Jazz at Lincoln Center's "Monday Nights with WBGO" Series to Feature Berklee Global Jazz Institute Octet

Renowned ensemble features Berklee students from Japan, Israel, Ireland, Korea, Spain, Portland, Oregon, and Brooklyn.

October 18, 2010

Jazz at Lincoln Center's Monday Nights with WBGO series, which showcases talent from top U.S. college jazz programs, will feature the Berklee Global Jazz Institute Octet, Monday, November 1, at Dizzy's Club Coca Cola. The octet is composed of students from Japan, Israel, Ireland, Korea, Spain, Portland, Oregon, and Brooklyn. The performance will be hosted by WBGO's Rhonda Hamilton. 

The Berklee Global Jazz Institute Octet will perform at 7:30 p.m. and 9:30 p.m. Tickets are $20 for general admission; $10 with a valid student ID. For ticket information, visit jalc.org. Dizzy's Club Coca Cola is located at Jazz at Lincoln Center, 33 West 60th Street, Fl. 11, in New York. 

Under the direction of world-renowned pianist Danilo Perez, the Berklee Global Jazz Institute (BGJI) is a unique focused area of study at the college designed to foster creativity and musicianship through various musical disciplines. Perez serves as its artistic director. Students may pursue a performance degree, diploma, or two-year certificate through the institute. 

The BGJI has three main goals: to provide an interdisciplinary music program where students may explore their creativity to the highest level; to explore the social power of music as a tool for the betterment of society; and to connect musical creative thinking with the restoration of nature.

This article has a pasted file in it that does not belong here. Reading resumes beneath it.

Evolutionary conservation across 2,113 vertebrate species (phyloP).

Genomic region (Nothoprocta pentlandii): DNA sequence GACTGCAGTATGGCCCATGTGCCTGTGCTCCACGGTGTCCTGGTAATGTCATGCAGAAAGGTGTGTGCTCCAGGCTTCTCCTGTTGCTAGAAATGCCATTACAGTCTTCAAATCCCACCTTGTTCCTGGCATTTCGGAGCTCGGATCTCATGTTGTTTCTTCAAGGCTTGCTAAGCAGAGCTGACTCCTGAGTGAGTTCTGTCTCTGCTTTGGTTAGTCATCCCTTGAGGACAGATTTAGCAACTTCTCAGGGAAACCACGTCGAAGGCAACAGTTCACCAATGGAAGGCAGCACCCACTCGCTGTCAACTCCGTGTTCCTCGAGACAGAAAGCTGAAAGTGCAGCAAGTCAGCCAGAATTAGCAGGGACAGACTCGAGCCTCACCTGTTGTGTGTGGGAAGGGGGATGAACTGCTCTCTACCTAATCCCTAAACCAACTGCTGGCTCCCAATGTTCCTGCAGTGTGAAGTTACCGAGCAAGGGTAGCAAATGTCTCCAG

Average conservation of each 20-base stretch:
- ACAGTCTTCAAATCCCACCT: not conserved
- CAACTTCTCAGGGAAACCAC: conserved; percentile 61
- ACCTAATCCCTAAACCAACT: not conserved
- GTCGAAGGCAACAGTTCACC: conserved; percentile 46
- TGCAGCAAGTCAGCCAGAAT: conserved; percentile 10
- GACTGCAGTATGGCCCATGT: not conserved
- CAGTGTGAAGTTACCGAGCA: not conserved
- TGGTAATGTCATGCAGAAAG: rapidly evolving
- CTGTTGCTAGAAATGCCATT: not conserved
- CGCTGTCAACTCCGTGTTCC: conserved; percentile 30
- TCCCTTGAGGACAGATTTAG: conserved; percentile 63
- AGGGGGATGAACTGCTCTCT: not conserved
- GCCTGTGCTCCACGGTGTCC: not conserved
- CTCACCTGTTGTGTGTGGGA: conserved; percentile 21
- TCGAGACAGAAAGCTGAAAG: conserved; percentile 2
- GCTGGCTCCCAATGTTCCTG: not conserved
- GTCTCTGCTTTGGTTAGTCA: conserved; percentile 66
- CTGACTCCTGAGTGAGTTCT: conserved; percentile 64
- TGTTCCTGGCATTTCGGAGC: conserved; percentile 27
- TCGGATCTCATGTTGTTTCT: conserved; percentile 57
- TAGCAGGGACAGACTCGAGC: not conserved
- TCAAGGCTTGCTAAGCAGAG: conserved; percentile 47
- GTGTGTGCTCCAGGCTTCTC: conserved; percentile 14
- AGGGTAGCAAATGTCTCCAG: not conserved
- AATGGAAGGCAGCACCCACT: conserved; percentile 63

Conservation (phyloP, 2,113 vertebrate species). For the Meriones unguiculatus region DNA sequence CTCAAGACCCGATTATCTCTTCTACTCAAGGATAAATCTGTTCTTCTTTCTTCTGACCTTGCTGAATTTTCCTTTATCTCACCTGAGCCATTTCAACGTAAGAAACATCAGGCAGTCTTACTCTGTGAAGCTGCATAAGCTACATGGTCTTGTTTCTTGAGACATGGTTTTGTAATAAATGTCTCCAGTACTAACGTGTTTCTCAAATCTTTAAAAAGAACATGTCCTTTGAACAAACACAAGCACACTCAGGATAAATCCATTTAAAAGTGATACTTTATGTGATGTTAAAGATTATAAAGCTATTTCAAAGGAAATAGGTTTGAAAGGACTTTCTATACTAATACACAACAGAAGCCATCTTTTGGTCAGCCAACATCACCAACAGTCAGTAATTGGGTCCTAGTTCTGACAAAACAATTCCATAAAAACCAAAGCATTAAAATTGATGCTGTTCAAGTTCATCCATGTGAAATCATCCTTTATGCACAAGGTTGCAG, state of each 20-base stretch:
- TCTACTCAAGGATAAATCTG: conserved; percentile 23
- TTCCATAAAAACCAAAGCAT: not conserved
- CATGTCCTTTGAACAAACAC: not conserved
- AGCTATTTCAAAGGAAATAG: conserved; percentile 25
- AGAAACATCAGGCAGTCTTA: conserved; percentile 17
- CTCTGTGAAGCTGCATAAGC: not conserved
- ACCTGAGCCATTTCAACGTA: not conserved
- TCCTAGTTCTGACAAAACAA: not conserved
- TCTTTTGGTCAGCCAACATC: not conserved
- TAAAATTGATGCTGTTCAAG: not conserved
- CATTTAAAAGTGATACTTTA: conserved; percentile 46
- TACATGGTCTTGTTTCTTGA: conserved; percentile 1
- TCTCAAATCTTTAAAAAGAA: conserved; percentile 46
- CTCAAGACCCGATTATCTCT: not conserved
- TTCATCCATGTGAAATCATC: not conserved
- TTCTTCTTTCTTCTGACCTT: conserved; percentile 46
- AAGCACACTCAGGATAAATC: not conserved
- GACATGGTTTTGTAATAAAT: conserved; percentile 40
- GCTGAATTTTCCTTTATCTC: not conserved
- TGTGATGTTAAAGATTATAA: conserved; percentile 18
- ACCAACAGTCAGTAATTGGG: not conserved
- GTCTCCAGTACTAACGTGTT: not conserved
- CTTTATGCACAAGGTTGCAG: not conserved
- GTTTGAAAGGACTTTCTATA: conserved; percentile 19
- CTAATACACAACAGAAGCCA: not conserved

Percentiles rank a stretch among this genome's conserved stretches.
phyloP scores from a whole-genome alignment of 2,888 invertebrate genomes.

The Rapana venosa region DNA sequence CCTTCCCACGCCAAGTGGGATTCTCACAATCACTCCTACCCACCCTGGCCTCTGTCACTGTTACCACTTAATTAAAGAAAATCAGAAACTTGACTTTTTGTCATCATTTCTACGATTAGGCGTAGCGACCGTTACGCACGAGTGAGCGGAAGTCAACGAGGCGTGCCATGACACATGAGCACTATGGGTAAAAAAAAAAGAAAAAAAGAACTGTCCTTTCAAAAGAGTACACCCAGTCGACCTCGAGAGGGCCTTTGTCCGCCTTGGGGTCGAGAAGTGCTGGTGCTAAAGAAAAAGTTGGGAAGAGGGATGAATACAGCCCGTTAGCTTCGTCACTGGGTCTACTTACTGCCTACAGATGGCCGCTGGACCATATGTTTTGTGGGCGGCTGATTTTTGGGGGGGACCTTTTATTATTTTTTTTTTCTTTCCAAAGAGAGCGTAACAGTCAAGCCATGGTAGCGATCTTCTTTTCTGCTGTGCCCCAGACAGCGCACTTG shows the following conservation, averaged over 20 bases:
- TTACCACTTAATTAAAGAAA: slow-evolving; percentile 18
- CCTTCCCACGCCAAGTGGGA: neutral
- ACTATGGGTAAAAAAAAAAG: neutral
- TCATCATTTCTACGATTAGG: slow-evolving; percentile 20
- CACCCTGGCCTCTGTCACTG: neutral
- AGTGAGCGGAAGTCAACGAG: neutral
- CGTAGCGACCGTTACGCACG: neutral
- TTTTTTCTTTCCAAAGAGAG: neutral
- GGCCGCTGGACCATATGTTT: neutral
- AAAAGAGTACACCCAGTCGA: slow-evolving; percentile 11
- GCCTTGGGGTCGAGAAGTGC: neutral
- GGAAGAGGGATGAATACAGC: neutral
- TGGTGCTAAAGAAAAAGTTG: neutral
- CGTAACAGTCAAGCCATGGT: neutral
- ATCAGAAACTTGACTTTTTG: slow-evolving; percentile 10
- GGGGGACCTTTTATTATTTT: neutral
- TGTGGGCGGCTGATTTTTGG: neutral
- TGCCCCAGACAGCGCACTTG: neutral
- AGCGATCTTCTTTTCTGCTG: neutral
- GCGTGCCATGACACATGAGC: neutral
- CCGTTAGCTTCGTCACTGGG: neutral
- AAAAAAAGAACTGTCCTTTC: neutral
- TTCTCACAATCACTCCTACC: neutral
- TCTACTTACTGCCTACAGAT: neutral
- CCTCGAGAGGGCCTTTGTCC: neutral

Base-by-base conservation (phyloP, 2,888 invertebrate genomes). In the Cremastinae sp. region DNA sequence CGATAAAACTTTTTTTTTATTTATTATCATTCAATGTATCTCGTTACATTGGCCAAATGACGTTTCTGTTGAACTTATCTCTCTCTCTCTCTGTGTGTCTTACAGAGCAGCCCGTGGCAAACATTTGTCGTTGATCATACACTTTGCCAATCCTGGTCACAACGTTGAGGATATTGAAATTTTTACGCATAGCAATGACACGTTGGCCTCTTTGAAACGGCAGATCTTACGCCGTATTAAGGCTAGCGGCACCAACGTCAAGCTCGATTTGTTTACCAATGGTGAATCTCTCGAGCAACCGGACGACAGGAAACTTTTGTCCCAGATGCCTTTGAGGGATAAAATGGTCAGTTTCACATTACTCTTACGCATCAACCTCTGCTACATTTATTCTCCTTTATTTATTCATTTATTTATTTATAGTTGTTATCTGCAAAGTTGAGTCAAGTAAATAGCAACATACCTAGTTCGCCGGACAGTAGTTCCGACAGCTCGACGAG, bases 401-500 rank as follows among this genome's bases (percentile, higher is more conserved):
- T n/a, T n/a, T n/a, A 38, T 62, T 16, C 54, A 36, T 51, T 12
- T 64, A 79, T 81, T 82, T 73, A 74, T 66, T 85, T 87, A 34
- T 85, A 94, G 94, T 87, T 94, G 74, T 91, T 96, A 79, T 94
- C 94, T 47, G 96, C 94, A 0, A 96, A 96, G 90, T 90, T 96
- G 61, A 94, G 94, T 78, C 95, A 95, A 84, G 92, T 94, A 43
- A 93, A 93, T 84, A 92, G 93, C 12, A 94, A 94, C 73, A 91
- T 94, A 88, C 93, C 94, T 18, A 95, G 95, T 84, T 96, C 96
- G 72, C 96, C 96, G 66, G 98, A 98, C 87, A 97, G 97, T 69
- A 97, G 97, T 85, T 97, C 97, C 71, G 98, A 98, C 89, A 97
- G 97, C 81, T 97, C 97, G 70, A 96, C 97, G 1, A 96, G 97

Berklee Global Jazz Institute Octet: 

Holon, Israel, native Eyal Shmuel Hai is majoring in performance at Berklee. After completing his military service as lead alto saxophonist for the Israel Defense Forces Orchestra, Hai studied at the Jerusalem Academy of Music and the Rimon School of Jazz and Contemporary Music. In 2007, he won second place in Israel's prestigious Jazz Player competition and was selected to attend IASA in Siena, Italy. The event yielded a live album that included one of Hai's original compositions.

Matthew Halpin is a tenor saxophonist from Dublin, Ireland, currently pursuing a degree in performance and jazz composition at Berklee. In 2009, he was one of only two international recipients of Berklee's full-tuition Presidential Scholarship. He has played in many bands as a leader and as a member of renowned large ensembles like RTE National Concert Orchestra, the Dublin City Big Band, and the Riam Big Band. He was a headlining performer at the 2009 Sligo Jazz Project, a festival at which he'd been a student for the two previous years. Halpin has studied with George Garzone, Rudresh Mahanthappa, Branford Marsalis, and Jamie Oehlers. Before coming to Berklee, he studied classical music at the Royal Irish Academy of Music.

At 18, violinist Alex Hargreaves of Corvallis, Oregon, has already received countless honors including the Daniel Pearl Memorial Violin from Mark O'Connor's Strings Conference, and the Alternative Styles Award from the American Strings Teachers Association (ASTA). Hargreaves was also the youngest ever (age 15) to win the Grand Champion division at the National Oldtime Fiddlers' Contest in Weiser, Idaho. In 2009, he won the Grand Masters Fiddle Championship in Nashville and performed on the Grand Ole Opry. He has played on stages around the world including Austin City Limits, the Hardly Strictly Bluegrass Festival, Merlefest, Rockygrass, Wintergrass, and the Mandolines De Lunel Festival in Lunel, France.